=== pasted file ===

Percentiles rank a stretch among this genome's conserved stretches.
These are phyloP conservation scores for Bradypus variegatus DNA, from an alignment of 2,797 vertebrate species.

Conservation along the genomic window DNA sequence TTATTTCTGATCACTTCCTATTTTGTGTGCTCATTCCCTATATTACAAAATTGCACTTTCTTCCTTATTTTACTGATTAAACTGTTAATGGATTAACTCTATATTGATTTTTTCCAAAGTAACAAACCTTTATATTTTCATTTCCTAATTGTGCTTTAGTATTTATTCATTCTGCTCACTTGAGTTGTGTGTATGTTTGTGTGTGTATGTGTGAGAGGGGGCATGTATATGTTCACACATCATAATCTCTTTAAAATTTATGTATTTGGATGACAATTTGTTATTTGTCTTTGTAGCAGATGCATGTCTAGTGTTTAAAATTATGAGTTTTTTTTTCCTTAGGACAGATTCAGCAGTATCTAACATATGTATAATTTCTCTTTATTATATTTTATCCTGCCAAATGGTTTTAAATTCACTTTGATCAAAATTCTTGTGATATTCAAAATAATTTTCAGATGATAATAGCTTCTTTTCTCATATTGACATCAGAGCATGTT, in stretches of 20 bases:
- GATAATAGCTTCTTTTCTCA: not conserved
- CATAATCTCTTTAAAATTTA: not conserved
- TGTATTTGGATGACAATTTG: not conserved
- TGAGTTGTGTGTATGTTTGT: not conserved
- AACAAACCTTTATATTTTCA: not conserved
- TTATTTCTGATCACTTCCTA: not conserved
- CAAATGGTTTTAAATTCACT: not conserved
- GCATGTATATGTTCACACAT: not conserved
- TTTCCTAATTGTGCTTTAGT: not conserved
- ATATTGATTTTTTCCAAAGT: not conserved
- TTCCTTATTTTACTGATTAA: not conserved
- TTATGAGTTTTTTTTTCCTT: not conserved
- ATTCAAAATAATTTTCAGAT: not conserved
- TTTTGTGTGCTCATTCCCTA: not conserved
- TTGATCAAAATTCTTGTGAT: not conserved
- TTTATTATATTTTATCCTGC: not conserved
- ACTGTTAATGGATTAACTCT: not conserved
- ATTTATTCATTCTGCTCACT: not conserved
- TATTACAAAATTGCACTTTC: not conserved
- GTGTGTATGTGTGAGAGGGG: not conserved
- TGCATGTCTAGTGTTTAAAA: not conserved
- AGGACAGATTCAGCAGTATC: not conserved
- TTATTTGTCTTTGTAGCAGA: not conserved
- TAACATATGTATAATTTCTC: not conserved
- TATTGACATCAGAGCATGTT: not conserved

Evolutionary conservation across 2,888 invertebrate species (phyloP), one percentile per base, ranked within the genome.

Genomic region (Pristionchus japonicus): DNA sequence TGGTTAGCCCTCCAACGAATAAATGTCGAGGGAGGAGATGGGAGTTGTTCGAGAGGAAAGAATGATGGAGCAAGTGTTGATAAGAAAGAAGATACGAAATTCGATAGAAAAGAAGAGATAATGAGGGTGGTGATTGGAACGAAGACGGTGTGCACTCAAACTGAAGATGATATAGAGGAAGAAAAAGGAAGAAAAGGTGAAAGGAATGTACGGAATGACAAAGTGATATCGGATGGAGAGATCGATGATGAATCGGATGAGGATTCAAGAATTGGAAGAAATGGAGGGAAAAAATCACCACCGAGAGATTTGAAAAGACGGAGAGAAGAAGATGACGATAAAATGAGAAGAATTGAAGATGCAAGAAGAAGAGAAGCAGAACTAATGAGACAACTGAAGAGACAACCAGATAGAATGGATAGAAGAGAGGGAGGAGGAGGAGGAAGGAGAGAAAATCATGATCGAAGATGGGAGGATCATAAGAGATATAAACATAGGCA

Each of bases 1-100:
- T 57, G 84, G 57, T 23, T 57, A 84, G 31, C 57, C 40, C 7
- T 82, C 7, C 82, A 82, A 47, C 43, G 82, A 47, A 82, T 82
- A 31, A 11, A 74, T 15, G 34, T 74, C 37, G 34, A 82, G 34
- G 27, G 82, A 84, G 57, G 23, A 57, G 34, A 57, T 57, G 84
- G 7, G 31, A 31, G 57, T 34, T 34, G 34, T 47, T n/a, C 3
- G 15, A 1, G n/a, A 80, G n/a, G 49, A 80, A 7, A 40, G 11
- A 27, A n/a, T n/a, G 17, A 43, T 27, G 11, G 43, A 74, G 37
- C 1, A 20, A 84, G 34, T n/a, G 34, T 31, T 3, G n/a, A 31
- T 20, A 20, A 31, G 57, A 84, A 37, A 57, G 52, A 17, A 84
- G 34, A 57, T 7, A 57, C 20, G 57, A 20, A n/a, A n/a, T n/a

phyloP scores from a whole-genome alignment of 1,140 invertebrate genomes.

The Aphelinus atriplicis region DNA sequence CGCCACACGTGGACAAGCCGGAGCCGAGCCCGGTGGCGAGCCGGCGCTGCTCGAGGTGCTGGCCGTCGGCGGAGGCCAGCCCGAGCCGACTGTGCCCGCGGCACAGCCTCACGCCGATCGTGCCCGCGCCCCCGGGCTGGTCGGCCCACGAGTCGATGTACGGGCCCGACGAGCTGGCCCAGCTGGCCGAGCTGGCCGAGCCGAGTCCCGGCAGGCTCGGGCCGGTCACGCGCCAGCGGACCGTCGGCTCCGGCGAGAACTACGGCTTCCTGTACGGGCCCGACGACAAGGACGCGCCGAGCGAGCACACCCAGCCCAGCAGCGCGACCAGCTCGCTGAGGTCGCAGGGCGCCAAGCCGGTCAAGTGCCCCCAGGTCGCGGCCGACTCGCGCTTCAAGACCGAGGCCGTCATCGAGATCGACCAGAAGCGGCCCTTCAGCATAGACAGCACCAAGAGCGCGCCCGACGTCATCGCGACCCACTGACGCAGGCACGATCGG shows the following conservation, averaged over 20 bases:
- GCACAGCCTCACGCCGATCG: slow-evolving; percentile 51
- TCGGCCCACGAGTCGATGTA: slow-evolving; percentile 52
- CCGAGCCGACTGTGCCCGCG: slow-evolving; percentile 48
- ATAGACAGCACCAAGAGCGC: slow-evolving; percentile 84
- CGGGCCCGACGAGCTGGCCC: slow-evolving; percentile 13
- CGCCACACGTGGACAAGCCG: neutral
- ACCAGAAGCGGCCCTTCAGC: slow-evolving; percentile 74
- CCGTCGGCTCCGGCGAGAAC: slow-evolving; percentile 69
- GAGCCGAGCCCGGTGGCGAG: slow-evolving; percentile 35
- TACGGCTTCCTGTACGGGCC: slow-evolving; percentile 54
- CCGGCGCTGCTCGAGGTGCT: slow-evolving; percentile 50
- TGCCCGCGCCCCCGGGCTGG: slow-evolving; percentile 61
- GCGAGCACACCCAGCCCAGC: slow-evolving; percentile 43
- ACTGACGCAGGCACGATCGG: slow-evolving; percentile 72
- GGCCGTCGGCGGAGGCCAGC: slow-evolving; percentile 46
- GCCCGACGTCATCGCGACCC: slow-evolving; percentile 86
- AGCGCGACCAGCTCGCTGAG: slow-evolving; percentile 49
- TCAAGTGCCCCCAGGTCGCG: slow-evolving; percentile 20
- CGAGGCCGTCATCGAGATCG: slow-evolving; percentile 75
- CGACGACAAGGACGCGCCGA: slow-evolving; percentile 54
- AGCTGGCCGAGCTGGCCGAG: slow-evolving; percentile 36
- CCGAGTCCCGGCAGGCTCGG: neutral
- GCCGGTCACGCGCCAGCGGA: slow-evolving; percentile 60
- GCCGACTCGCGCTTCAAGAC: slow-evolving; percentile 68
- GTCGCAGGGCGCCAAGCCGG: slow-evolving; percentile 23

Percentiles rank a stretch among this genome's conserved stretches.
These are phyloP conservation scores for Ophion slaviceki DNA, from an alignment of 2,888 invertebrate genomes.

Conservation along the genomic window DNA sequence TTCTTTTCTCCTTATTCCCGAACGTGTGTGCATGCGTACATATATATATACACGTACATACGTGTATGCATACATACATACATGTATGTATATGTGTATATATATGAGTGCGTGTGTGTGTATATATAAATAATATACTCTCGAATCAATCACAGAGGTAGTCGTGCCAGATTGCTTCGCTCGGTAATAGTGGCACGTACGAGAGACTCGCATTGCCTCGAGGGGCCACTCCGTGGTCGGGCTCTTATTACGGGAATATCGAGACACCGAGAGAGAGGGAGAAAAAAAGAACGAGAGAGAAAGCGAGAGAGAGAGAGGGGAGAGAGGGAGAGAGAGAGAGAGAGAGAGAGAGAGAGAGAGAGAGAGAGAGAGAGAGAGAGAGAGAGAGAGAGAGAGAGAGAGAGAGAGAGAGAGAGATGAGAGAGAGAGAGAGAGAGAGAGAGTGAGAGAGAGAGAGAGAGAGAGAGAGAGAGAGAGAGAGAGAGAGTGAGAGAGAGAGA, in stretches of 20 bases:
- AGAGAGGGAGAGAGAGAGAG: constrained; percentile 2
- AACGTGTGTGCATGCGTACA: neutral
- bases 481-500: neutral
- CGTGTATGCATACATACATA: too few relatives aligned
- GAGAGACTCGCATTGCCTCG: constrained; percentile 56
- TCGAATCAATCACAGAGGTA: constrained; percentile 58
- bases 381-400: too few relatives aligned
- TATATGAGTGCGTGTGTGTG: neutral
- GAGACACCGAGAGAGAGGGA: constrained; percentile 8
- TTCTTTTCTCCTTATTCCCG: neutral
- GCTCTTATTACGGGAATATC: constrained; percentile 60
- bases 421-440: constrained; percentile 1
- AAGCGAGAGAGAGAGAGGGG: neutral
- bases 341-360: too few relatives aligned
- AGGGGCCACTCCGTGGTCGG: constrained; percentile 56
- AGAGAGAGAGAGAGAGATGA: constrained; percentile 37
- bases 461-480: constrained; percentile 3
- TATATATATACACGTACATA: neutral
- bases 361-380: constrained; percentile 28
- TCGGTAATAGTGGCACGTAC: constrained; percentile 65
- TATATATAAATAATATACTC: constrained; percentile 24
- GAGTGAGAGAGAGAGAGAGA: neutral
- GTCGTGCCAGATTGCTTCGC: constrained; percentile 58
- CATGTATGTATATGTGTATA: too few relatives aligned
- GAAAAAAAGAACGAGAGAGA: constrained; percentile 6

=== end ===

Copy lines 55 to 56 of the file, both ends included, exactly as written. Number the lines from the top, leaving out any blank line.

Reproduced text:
- TGCCCGCGCCCCCGGGCTGG: slow-evolving; percentile 61
- GCGAGCACACCCAGCCCAGC: slow-evolving; percentile 43